Ducati's youth strategy has been apparent for a while. They signed Pecco Bagnaia to a Pramac Ducati contract before the 2018 Moto2 season had even started. They tried to poach Maverick Viñales and Fabio Quartararo from Yamaha. And they are currently scouring the ranks of Moto2 in search of The Next Big Thing, showing a great deal of interest in Jorge Martin. Miller has been given a year to succeed in the factory Ducati team. But Ducati also have a pipeline of younger riders if he doesn't.
The other big question hanging over the paddock at the moment is the fate of Valentino Rossi. The Italian has a guarantee of full factory support with Yamaha for 2021, though there is no place for him in the factory team. It is taken as read that the Italian would switch to the Petronas Yamaha satellite squad, in a straight swap with Fabio Quartararo. But this is not quite as simple as it seems.
First of all, the enforced lack of racing has given Valentino Rossi a chance to reflect. And he has, perhaps to his own surprise, found that he has enjoyed life without racing, though the choice was not his. "I have to be sincere, I had a great lockdown," Rossi told BT Sport. He could spend time with his girlfriend, his family, his pets at home, and it was the first time in 25 years he wasn't spending the bulk of his time flying from racetrack to racetrack with the constant pressure to perform.
The life of a MotoGP racer sounds glamorous – indeed, it is glamorous – but it can become as much of a grind as any other profession. Riders travel to the same circuits, stay in the same hotels, shake the hands of the same VIPs year in, year out, all while trying to focus on trying to compete. What's more, they have to live with the bruises, scrapes, friction burns, and fractured bones that come with falling off a racing motorcycle.
This is not just the first time in 25 years that Rossi has spent several months at home, it is also probably the first time in 25 years he hasn't woken up to a litany of aches and pains. That must be a pleasant novelty.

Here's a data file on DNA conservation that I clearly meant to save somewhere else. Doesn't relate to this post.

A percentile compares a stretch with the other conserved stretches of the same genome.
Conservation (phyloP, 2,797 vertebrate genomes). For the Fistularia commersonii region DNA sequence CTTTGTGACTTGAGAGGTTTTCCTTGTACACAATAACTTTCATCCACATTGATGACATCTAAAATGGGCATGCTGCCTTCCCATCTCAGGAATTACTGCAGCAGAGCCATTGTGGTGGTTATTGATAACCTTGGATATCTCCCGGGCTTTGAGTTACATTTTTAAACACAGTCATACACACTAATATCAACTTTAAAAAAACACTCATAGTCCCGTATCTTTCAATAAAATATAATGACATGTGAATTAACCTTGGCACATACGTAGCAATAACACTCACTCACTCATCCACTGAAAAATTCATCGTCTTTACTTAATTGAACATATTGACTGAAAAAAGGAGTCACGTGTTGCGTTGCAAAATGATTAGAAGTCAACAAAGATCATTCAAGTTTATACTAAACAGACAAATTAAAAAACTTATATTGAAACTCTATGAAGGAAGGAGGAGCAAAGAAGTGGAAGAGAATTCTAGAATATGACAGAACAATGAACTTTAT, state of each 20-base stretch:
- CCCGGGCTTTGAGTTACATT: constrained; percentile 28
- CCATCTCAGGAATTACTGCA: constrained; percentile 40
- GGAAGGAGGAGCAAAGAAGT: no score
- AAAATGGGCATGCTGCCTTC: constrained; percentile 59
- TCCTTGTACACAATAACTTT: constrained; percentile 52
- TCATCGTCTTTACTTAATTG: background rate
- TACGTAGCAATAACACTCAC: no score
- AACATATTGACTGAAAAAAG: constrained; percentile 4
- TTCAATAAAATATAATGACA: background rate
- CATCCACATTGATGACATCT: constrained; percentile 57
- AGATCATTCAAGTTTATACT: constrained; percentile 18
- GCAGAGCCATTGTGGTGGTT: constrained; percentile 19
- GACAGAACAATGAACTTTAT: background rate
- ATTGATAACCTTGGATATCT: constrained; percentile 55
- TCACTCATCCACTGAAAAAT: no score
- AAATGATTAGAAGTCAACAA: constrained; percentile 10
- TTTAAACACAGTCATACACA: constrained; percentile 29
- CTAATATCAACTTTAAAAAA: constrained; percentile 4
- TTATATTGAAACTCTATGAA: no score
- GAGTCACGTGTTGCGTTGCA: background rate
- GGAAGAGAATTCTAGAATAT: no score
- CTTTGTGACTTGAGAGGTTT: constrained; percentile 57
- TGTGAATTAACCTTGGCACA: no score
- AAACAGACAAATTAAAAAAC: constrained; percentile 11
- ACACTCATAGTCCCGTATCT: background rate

The crew conundrum
The real complication of a Rossi move to Petronas is what happens to his crew. Johan Stigefelt, Razlan Razali, and Wilco Zeelenberg carefully put together the best team of mechanics and engineers they could find. The fact that there are more blue factory shirts in the satellite Petronas hospitality of an evening than in the official hospitality is indicative of just how good the atmosphere is.
If Valentino Rossi wants to bring his crew, most of whom he has been with either since his arrival in the premier class in 2000, or since his switch to Yamaha in 2004, then Petronas would risk losing one half of the garage. What's more, the entire transplanted Rossi crew – a closely-knit group, part of their success – would feel like an outside entity imposed on the Petronas team.
The fact that there have been no public pronouncements on this, other than to say that talks are ongoing on the subject, is telling of itself. Rossi has said that talks are going on through Yamaha, rather than with the Petronas team directly. That, again, is a sign that this is not all smooth sailing.
A decision sooner, rather than later
We will not have too much longer to wait for a decision from Rossi. Yamaha Managing Director Lin Jarvis told German-language website Speedweek that Yamaha and Rossi had a verbal agreement over the winter to decide on Rossi's future before the end of June. Despite the fact that there has so far not been any racing, Jarvis said he does not believe the timing of Rossi's decision will be substantially different.
Will Rossi decide to retire, or want to continue? I don't think even Valentino Rossi knows at this point. The COVID-19 pandemic has made the decision doubly difficult, both by robbing Rossi of the five or six races he wanted to base a decision on, as well as offering him a view of what retirement might be like. From the outside, it is impossible to judge which way his decision will fall.